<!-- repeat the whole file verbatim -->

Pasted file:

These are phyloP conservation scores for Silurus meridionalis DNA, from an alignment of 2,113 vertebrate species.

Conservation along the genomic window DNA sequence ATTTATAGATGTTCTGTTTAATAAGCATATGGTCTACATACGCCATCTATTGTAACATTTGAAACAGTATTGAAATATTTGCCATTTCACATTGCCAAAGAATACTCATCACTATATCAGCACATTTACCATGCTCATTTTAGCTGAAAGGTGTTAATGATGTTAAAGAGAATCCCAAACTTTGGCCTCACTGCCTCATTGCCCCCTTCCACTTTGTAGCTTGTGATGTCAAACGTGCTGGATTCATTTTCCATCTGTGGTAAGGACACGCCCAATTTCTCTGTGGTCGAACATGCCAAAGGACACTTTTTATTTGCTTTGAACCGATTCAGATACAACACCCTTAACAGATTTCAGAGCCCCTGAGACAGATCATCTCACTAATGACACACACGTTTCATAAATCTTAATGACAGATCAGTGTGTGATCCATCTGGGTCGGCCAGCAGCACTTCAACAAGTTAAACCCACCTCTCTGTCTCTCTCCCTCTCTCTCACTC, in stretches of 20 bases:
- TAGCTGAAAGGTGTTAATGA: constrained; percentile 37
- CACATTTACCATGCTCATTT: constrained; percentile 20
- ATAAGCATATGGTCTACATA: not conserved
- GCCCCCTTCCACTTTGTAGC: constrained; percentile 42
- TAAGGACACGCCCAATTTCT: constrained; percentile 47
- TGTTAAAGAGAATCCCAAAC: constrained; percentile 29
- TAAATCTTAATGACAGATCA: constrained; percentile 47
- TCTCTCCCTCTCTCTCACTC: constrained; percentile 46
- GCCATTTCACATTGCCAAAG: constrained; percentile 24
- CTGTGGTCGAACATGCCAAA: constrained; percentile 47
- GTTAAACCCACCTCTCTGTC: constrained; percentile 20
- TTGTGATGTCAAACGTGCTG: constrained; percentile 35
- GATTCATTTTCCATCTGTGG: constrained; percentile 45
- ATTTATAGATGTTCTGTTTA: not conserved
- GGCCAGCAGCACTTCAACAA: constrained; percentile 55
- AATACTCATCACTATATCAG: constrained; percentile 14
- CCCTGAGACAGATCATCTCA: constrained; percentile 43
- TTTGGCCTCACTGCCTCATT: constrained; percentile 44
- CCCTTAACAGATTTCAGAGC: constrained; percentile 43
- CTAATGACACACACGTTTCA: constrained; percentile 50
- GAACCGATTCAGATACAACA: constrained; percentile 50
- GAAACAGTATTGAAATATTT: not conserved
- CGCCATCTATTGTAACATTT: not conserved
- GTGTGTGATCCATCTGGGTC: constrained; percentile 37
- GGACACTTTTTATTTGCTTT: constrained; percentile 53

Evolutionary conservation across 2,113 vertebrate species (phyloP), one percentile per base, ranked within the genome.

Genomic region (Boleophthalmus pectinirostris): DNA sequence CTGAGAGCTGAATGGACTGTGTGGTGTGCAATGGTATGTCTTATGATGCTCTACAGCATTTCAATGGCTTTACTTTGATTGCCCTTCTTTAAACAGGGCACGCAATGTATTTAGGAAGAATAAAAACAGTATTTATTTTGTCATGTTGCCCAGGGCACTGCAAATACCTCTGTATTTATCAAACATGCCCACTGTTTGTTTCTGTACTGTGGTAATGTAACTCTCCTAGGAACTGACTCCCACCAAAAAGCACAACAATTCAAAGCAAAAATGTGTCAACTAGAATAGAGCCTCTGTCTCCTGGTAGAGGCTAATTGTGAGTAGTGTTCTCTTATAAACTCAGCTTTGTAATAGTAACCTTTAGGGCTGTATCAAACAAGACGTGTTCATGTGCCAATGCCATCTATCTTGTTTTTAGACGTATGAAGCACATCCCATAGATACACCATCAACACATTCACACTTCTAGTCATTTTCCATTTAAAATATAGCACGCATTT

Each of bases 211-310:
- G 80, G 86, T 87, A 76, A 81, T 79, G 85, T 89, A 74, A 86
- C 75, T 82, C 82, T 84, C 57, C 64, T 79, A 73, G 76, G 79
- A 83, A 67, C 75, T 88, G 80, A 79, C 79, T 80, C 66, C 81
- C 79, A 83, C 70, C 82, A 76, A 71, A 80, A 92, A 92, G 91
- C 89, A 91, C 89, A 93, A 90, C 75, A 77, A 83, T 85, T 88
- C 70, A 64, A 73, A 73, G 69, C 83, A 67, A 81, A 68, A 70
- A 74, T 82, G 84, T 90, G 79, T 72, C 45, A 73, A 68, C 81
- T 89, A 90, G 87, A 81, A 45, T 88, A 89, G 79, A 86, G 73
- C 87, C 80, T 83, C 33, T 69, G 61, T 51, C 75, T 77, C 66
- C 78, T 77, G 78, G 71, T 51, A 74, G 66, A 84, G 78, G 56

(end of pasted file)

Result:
These are phyloP conservation scores for Silurus meridionalis DNA, from an alignment of 2,113 vertebrate species.

Conservation along the genomic window DNA sequence ATTTATAGATGTTCTGTTTAATAAGCATATGGTCTACATACGCCATCTATTGTAACATTTGAAACAGTATTGAAATATTTGCCATTTCACATTGCCAAAGAATACTCATCACTATATCAGCACATTTACCATGCTCATTTTAGCTGAAAGGTGTTAATGATGTTAAAGAGAATCCCAAACTTTGGCCTCACTGCCTCATTGCCCCCTTCCACTTTGTAGCTTGTGATGTCAAACGTGCTGGATTCATTTTCCATCTGTGGTAAGGACACGCCCAATTTCTCTGTGGTCGAACATGCCAAAGGACACTTTTTATTTGCTTTGAACCGATTCAGATACAACACCCTTAACAGATTTCAGAGCCCCTGAGACAGATCATCTCACTAATGACACACACGTTTCATAAATCTTAATGACAGATCAGTGTGTGATCCATCTGGGTCGGCCAGCAGCACTTCAACAAGTTAAACCCACCTCTCTGTCTCTCTCCCTCTCTCTCACTC, in stretches of 20 bases:
- TAGCTGAAAGGTGTTAATGA: constrained; percentile 37
- CACATTTACCATGCTCATTT: constrained; percentile 20
- ATAAGCATATGGTCTACATA: not conserved
- GCCCCCTTCCACTTTGTAGC: constrained; percentile 42
- TAAGGACACGCCCAATTTCT: constrained; percentile 47
- TGTTAAAGAGAATCCCAAAC: constrained; percentile 29
- TAAATCTTAATGACAGATCA: constrained; percentile 47
- TCTCTCCCTCTCTCTCACTC: constrained; percentile 46
- GCCATTTCACATTGCCAAAG: constrained; percentile 24
- CTGTGGTCGAACATGCCAAA: constrained; percentile 47
- GTTAAACCCACCTCTCTGTC: constrained; percentile 20
- TTGTGATGTCAAACGTGCTG: constrained; percentile 35
- GATTCATTTTCCATCTGTGG: constrained; percentile 45
- ATTTATAGATGTTCTGTTTA: not conserved
- GGCCAGCAGCACTTCAACAA: constrained; percentile 55
- AATACTCATCACTATATCAG: constrained; percentile 14
- CCCTGAGACAGATCATCTCA: constrained; percentile 43
- TTTGGCCTCACTGCCTCATT: constrained; percentile 44
- CCCTTAACAGATTTCAGAGC: constrained; percentile 43
- CTAATGACACACACGTTTCA: constrained; percentile 50
- GAACCGATTCAGATACAACA: constrained; percentile 50
- GAAACAGTATTGAAATATTT: not conserved
- CGCCATCTATTGTAACATTT: not conserved
- GTGTGTGATCCATCTGGGTC: constrained; percentile 37
- GGACACTTTTTATTTGCTTT: constrained; percentile 53

Evolutionary conservation across 2,113 vertebrate species (phyloP), one percentile per base, ranked within the genome.

Genomic region (Boleophthalmus pectinirostris): DNA sequence CTGAGAGCTGAATGGACTGTGTGGTGTGCAATGGTATGTCTTATGATGCTCTACAGCATTTCAATGGCTTTACTTTGATTGCCCTTCTTTAAACAGGGCACGCAATGTATTTAGGAAGAATAAAAACAGTATTTATTTTGTCATGTTGCCCAGGGCACTGCAAATACCTCTGTATTTATCAAACATGCCCACTGTTTGTTTCTGTACTGTGGTAATGTAACTCTCCTAGGAACTGACTCCCACCAAAAAGCACAACAATTCAAAGCAAAAATGTGTCAACTAGAATAGAGCCTCTGTCTCCTGGTAGAGGCTAATTGTGAGTAGTGTTCTCTTATAAACTCAGCTTTGTAATAGTAACCTTTAGGGCTGTATCAAACAAGACGTGTTCATGTGCCAATGCCATCTATCTTGTTTTTAGACGTATGAAGCACATCCCATAGATACACCATCAACACATTCACACTTCTAGTCATTTTCCATTTAAAATATAGCACGCATTT

Each of bases 211-310:
- G 80, G 86, T 87, A 76, A 81, T 79, G 85, T 89, A 74, A 86
- C 75, T 82, C 82, T 84, C 57, C 64, T 79, A 73, G 76, G 79
- A 83, A 67, C 75, T 88, G 80, A 79, C 79, T 80, C 66, C 81
- C 79, A 83, C 70, C 82, A 76, A 71, A 80, A 92, A 92, G 91
- C 89, A 91, C 89, A 93, A 90, C 75, A 77, A 83, T 85, T 88
- C 70, A 64, A 73, A 73, G 69, C 83, A 67, A 81, A 68, A 70
- A 74, T 82, G 84, T 90, G 79, T 72, C 45, A 73, A 68, C 81
- T 89, A 90, G 87, A 81, A 45, T 88, A 89, G 79, A 86, G 73
- C 87, C 80, T 83, C 33, T 69, G 61, T 51, C 75, T 77, C 66
- C 78, T 77, G 78, G 71, T 51, A 74, G 66, A 84, G 78, G 56